Last Friday 17-year-old Sarah Hammering died in a church bus accident in Atlanta, GA. on her way to a mission trip. As I watched the video clip of her mother Karen read Sarah’s journal for reporters, I was tremendously moved. Sarah referenced Bible verses and reflected on participating in God’s divine nature, loving and serving the children of Botswana whom she called her “little buddies” and confidence in God’s desire to do great things. What a doll.
Her family looked shocked yet determined to wrestle eternal good from their sudden reality: a heap of metal, tire marks and luggage scattered across Camp Creek Parkway. Though stunned by grief, The Hammering’s default reaction was to seek a higher purpose. Let this one fact be known: Sarah will not have died in vain. This family is determined not to let this happen. The Bible verses their daughter journaled about will impact people whom she has never met.
This determination reminds me of the many ways to process loss. One way is to bring good, the other is to want everyone in the world to feel the pain you feel. King Solomon encounters the later in 1 Kings 3:16-28 where two mothers fight for custody of an infant. The women who lived in the same home each claimed that the living baby was hers. #sisterwivesprobs? After listening to each case, Solomon brilliantly asks for a sword to cut the baby as to give each mother half. The true mother begs him to let the child live while the mourning mother says, “do it!” If I have to suffer, then let everyone suffer is her attitude. It is a noble choice and only one born of God which can be on the front lines of fire fighting even after one’s home is a smoldering heap of ashes.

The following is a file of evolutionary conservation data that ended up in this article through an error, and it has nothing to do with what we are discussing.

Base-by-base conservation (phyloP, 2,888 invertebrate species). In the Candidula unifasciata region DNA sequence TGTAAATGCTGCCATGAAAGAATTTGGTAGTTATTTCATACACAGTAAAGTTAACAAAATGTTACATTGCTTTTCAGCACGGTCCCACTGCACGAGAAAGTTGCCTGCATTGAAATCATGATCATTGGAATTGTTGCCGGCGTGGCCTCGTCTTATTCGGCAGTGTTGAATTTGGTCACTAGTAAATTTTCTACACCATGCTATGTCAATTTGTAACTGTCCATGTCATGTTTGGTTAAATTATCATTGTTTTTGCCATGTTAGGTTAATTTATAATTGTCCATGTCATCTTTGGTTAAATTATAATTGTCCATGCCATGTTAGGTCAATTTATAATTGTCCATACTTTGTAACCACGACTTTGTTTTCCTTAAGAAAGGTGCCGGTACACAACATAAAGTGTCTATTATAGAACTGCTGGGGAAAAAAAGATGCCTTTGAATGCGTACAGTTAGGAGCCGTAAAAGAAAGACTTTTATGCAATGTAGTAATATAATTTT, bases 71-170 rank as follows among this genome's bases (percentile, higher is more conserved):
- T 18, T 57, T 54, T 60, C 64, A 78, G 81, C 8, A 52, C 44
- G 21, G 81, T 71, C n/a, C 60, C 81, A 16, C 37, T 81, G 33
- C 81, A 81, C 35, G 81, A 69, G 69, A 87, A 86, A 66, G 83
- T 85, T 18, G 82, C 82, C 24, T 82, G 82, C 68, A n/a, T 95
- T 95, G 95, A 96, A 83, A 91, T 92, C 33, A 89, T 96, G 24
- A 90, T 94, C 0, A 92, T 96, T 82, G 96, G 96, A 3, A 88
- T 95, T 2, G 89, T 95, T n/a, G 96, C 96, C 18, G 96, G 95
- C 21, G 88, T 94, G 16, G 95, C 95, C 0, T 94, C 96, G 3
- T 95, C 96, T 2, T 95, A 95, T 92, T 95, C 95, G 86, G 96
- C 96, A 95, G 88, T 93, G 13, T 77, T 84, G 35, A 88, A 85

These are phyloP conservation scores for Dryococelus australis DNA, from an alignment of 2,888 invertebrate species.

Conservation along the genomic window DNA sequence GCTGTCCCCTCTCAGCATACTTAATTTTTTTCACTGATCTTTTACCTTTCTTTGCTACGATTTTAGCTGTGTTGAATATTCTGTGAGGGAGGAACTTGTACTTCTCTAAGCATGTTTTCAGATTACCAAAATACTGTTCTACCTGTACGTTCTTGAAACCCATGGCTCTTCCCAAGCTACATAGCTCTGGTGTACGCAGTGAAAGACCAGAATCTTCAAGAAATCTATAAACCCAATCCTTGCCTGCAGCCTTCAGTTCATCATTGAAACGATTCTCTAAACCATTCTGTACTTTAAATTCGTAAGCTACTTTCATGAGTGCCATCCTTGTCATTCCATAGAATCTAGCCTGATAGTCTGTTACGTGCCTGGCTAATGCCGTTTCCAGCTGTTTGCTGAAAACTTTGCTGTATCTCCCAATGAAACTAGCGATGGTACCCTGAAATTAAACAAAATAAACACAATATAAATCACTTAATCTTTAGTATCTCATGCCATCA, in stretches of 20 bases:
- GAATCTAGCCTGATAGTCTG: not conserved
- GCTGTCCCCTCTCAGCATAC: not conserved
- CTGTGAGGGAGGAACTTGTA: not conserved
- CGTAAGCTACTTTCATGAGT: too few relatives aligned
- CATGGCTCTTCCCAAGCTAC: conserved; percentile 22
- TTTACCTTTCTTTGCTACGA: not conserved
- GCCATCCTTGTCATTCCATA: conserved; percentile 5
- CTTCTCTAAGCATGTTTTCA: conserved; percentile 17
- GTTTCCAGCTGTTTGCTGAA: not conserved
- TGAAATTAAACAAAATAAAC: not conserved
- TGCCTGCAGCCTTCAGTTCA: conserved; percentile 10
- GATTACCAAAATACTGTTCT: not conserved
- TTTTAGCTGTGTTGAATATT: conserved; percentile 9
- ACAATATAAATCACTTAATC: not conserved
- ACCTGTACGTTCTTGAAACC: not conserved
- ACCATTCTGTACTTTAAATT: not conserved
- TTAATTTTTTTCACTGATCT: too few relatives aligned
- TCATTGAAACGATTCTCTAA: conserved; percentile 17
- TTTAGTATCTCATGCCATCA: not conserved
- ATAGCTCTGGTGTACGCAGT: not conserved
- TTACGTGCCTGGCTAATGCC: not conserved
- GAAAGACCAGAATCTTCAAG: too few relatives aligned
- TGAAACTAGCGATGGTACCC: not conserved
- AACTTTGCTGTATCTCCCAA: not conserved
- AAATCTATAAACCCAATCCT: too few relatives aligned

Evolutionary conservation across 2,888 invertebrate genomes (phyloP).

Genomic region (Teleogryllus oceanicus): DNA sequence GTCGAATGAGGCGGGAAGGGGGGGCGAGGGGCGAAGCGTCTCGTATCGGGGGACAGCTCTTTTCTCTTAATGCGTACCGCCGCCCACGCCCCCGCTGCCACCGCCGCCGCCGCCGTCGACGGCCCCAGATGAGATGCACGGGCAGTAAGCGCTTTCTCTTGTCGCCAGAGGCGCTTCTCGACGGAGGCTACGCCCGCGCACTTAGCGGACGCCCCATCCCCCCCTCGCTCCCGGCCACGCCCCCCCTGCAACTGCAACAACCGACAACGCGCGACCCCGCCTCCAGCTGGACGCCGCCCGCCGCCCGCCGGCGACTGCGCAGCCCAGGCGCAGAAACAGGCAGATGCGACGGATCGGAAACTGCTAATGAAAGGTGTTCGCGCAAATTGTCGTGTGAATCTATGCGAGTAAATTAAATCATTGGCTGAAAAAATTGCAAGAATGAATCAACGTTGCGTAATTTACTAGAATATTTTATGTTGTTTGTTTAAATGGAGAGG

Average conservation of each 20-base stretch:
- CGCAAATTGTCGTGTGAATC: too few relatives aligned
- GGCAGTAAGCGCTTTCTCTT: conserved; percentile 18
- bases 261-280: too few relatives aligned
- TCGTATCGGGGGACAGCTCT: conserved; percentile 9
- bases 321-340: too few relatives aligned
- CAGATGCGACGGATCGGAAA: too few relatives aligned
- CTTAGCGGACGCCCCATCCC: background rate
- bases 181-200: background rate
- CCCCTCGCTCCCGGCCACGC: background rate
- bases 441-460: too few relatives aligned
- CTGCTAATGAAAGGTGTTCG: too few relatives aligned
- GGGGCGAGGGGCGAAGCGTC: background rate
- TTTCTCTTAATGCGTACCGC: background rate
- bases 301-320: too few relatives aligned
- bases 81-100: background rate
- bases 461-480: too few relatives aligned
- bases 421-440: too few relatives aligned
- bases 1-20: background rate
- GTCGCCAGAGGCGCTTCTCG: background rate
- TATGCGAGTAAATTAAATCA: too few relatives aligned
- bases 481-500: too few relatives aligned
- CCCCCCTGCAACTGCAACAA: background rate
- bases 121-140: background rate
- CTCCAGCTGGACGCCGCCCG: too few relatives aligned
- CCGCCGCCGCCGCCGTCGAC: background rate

What God has covered this family with is the peace which passes all understanding. Not that their road will be easy but it can be eventually surprisingly beautiful as God redeems this incredible loss. Despite our most valiant effort to live a painless life, no one I have ever met has been able to pull that one off. In the season of trial there will be just two choices: living a life we really don’t want to live or not living at all. We can accept the challenge before us moment by moment with grace and dig in or choose to be miserable. We can take a deep breath and be part of the solution or scream because our lives should not be this way.
I am inspired by this family. I implore you to pray as I know the millions of prayers have been the gas in our family’s tank for eight years this July.
“Gradually we learn to trust the wounds and failures of life, which are much better teachers than our supposed successes.” -Therese of Lisceaux